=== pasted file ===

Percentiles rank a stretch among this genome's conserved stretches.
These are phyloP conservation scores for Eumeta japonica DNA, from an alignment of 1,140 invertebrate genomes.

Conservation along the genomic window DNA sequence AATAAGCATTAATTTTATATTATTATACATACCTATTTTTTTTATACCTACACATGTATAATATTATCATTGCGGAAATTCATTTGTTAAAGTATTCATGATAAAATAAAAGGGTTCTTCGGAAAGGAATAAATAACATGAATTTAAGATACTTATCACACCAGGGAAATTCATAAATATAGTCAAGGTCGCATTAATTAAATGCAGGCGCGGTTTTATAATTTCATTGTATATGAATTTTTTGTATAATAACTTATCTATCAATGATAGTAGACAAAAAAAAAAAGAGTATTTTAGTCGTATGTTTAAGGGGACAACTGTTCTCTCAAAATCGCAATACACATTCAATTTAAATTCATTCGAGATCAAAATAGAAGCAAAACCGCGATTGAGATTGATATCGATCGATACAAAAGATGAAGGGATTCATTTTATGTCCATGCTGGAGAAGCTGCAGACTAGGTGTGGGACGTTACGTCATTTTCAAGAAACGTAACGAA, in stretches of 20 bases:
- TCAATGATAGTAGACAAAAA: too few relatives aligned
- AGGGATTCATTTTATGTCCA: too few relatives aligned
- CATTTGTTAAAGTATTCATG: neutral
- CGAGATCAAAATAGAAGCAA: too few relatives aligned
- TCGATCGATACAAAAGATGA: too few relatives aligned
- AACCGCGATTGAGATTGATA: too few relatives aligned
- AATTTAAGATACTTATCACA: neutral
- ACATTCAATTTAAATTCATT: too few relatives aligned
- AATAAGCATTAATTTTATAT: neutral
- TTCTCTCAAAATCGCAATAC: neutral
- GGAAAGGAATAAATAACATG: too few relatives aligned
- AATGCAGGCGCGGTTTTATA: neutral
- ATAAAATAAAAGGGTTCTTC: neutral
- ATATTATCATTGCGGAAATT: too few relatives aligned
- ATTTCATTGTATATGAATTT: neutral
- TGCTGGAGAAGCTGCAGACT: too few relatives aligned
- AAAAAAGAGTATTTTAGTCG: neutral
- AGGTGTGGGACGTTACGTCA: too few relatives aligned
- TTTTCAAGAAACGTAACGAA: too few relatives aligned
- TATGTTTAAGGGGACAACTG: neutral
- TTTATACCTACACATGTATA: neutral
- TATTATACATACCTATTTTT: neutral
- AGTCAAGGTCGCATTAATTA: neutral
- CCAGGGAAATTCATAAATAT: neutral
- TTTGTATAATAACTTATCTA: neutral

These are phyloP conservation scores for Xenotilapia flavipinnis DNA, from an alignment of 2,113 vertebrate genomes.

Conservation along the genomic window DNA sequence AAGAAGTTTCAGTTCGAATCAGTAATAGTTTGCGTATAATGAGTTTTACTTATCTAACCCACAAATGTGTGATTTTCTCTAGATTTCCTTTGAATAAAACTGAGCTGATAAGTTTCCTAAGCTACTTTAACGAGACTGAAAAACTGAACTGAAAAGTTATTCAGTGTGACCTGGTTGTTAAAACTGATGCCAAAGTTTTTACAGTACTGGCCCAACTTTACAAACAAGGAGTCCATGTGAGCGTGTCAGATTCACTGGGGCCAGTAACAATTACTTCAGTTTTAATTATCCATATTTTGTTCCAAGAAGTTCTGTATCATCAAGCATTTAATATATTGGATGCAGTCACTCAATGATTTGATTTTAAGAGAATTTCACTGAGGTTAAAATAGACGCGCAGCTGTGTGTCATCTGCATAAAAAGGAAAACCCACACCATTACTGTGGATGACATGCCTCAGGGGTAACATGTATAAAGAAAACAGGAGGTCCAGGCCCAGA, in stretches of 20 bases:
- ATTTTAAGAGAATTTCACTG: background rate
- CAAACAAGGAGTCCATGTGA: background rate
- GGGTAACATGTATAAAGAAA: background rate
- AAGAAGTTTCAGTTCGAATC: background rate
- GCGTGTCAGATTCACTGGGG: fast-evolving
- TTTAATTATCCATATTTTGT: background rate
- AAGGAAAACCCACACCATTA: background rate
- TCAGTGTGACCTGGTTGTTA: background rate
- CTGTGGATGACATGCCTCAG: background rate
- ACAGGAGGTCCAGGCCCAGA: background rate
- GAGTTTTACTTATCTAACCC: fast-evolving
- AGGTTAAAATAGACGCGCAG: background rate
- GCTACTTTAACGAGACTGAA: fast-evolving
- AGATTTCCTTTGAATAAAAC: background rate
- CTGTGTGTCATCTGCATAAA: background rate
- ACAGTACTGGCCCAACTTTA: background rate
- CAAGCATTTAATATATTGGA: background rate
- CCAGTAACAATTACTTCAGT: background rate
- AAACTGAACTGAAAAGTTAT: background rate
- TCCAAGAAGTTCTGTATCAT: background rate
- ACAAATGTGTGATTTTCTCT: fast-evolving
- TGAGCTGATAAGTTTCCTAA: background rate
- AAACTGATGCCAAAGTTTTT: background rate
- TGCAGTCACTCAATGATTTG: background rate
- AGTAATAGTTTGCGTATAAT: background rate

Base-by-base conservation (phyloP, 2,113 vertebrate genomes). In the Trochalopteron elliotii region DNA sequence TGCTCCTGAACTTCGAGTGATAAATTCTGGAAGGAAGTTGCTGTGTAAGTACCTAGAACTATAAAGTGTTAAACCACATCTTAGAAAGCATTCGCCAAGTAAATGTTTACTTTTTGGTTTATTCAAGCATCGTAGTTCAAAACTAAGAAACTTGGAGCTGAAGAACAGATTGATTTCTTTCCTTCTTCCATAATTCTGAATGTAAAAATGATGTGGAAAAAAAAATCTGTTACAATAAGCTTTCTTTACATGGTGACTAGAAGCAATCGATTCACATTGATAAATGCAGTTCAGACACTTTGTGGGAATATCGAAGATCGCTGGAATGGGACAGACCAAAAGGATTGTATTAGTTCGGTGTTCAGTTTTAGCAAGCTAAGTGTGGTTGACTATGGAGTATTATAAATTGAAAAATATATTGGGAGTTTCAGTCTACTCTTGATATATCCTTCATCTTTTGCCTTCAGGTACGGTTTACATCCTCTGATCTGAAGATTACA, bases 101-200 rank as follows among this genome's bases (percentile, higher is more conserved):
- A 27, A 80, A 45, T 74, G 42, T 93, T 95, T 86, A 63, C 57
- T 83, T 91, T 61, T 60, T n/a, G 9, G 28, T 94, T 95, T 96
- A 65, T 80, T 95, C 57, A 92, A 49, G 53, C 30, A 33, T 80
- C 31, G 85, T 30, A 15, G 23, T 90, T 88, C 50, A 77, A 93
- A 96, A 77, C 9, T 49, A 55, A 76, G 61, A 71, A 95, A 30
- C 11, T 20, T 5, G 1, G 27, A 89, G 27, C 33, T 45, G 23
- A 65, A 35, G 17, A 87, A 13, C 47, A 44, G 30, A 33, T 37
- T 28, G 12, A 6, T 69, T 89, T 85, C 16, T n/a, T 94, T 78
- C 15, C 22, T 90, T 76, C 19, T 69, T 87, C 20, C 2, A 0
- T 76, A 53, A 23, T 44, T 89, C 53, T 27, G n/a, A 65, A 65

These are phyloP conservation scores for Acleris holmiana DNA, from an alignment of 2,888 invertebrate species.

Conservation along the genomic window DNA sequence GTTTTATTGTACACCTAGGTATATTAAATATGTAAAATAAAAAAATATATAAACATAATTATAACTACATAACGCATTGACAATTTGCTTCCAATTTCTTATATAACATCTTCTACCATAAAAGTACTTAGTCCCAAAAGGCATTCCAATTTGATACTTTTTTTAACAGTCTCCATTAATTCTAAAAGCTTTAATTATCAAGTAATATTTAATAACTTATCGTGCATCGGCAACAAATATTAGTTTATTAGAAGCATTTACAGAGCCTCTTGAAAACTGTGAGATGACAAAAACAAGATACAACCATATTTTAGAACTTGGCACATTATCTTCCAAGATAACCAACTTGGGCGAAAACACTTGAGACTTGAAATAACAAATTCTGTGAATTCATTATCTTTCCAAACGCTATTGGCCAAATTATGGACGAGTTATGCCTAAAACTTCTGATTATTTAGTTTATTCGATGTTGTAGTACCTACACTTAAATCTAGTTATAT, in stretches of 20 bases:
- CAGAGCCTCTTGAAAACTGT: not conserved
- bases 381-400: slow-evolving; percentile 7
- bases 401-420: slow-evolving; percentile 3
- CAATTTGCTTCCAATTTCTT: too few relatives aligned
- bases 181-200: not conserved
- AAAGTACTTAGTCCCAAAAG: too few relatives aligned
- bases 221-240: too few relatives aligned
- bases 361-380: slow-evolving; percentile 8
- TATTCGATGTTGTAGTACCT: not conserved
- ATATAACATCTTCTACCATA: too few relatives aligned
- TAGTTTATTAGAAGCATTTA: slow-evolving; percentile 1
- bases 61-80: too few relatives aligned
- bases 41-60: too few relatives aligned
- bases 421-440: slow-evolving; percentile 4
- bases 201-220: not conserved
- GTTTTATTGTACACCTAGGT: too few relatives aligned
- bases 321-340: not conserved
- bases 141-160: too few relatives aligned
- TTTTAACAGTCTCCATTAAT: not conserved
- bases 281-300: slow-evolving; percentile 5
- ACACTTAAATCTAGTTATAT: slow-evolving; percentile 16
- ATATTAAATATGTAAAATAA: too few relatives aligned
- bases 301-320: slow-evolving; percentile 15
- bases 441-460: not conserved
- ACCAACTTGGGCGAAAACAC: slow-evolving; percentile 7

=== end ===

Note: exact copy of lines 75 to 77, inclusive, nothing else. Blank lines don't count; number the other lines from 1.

- bases 221-240: too few relatives aligned
- bases 361-380: slow-evolving; percentile 8
- TATTCGATGTTGTAGTACCT: not conserved